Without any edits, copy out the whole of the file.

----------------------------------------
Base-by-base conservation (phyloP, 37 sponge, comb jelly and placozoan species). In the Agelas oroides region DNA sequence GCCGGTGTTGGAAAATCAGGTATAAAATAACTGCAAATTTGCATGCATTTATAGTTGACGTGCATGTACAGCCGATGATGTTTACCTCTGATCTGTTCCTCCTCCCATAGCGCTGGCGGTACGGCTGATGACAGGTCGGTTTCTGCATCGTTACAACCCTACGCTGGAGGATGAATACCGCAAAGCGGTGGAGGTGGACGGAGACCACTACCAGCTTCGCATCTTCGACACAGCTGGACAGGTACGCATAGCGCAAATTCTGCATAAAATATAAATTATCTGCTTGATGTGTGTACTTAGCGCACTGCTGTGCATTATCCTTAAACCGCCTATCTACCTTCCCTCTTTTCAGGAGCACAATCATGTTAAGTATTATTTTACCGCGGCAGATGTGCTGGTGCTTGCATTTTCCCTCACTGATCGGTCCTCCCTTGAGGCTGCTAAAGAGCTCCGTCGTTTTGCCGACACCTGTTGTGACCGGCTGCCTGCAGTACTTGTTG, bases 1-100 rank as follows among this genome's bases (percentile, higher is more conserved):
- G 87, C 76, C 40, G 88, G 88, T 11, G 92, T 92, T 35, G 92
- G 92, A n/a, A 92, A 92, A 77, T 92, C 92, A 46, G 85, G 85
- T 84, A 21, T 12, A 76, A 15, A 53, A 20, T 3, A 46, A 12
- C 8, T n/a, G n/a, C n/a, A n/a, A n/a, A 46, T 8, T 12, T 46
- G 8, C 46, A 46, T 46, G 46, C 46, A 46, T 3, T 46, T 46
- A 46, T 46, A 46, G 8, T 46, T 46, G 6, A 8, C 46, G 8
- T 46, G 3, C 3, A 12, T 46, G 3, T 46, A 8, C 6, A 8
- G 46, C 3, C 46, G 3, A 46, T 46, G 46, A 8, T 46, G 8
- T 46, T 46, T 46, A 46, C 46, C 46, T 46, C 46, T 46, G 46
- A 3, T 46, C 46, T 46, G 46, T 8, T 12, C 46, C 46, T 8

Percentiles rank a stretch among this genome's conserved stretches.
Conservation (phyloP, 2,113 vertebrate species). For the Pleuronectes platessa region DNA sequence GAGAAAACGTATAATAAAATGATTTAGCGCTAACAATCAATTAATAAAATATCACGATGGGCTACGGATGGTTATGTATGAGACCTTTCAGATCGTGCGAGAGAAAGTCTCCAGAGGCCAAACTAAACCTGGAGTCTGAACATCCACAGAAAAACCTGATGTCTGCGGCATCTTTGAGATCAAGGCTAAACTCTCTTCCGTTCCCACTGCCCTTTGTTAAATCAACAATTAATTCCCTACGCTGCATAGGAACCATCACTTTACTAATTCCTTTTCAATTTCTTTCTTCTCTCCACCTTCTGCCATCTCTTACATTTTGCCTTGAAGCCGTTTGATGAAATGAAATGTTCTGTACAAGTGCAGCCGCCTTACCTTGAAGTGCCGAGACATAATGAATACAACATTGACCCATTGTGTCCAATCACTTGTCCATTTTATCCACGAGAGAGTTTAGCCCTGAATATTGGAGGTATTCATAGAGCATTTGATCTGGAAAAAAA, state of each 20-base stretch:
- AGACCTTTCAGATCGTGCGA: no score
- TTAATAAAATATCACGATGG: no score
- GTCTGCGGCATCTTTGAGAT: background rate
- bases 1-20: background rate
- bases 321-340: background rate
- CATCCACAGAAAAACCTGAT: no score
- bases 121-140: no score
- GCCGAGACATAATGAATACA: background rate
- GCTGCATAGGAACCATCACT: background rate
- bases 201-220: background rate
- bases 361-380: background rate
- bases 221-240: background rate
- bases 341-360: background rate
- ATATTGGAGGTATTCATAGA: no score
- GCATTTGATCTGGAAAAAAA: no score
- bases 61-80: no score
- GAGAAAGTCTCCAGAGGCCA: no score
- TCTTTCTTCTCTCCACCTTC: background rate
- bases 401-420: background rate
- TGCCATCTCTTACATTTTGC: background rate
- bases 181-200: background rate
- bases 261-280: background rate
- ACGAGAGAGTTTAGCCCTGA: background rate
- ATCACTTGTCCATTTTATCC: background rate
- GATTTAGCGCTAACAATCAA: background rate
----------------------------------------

Base-by-base conservation (phyloP, 37 sponge, comb jelly and placozoan species). In the Agelas oroides region DNA sequence GCCGGTGTTGGAAAATCAGGTATAAAATAACTGCAAATTTGCATGCATTTATAGTTGACGTGCATGTACAGCCGATGATGTTTACCTCTGATCTGTTCCTCCTCCCATAGCGCTGGCGGTACGGCTGATGACAGGTCGGTTTCTGCATCGTTACAACCCTACGCTGGAGGATGAATACCGCAAAGCGGTGGAGGTGGACGGAGACCACTACCAGCTTCGCATCTTCGACACAGCTGGACAGGTACGCATAGCGCAAATTCTGCATAAAATATAAATTATCTGCTTGATGTGTGTACTTAGCGCACTGCTGTGCATTATCCTTAAACCGCCTATCTACCTTCCCTCTTTTCAGGAGCACAATCATGTTAAGTATTATTTTACCGCGGCAGATGTGCTGGTGCTTGCATTTTCCCTCACTGATCGGTCCTCCCTTGAGGCTGCTAAAGAGCTCCGTCGTTTTGCCGACACCTGTTGTGACCGGCTGCCTGCAGTACTTGTTG, bases 1-100 rank as follows among this genome's bases (percentile, higher is more conserved):
- G 87, C 76, C 40, G 88, G 88, T 11, G 92, T 92, T 35, G 92
- G 92, A n/a, A 92, A 92, A 77, T 92, C 92, A 46, G 85, G 85
- T 84, A 21, T 12, A 76, A 15, A 53, A 20, T 3, A 46, A 12
- C 8, T n/a, G n/a, C n/a, A n/a, A n/a, A 46, T 8, T 12, T 46
- G 8, C 46, A 46, T 46, G 46, C 46, A 46, T 3, T 46, T 46
- A 46, T 46, A 46, G 8, T 46, T 46, G 6, A 8, C 46, G 8
- T 46, G 3, C 3, A 12, T 46, G 3, T 46, A 8, C 6, A 8
- G 46, C 3, C 46, G 3, A 46, T 46, G 46, A 8, T 46, G 8
- T 46, T 46, T 46, A 46, C 46, C 46, T 46, C 46, T 46, G 46
- A 3, T 46, C 46, T 46, G 46, T 8, T 12, C 46, C 46, T 8

Percentiles rank a stretch among this genome's conserved stretches.
Conservation (phyloP, 2,113 vertebrate species). For the Pleuronectes platessa region DNA sequence GAGAAAACGTATAATAAAATGATTTAGCGCTAACAATCAATTAATAAAATATCACGATGGGCTACGGATGGTTATGTATGAGACCTTTCAGATCGTGCGAGAGAAAGTCTCCAGAGGCCAAACTAAACCTGGAGTCTGAACATCCACAGAAAAACCTGATGTCTGCGGCATCTTTGAGATCAAGGCTAAACTCTCTTCCGTTCCCACTGCCCTTTGTTAAATCAACAATTAATTCCCTACGCTGCATAGGAACCATCACTTTACTAATTCCTTTTCAATTTCTTTCTTCTCTCCACCTTCTGCCATCTCTTACATTTTGCCTTGAAGCCGTTTGATGAAATGAAATGTTCTGTACAAGTGCAGCCGCCTTACCTTGAAGTGCCGAGACATAATGAATACAACATTGACCCATTGTGTCCAATCACTTGTCCATTTTATCCACGAGAGAGTTTAGCCCTGAATATTGGAGGTATTCATAGAGCATTTGATCTGGAAAAAAA, state of each 20-base stretch:
- AGACCTTTCAGATCGTGCGA: no score
- TTAATAAAATATCACGATGG: no score
- GTCTGCGGCATCTTTGAGAT: background rate
- bases 1-20: background rate
- bases 321-340: background rate
- CATCCACAGAAAAACCTGAT: no score
- bases 121-140: no score
- GCCGAGACATAATGAATACA: background rate
- GCTGCATAGGAACCATCACT: background rate
- bases 201-220: background rate
- bases 361-380: background rate
- bases 221-240: background rate
- bases 341-360: background rate
- ATATTGGAGGTATTCATAGA: no score
- GCATTTGATCTGGAAAAAAA: no score
- bases 61-80: no score
- GAGAAAGTCTCCAGAGGCCA: no score
- TCTTTCTTCTCTCCACCTTC: background rate
- bases 401-420: background rate
- TGCCATCTCTTACATTTTGC: background rate
- bases 181-200: background rate
- bases 261-280: background rate
- ACGAGAGAGTTTAGCCCTGA: background rate
- ATCACTTGTCCATTTTATCC: background rate
- GATTTAGCGCTAACAATCAA: background rate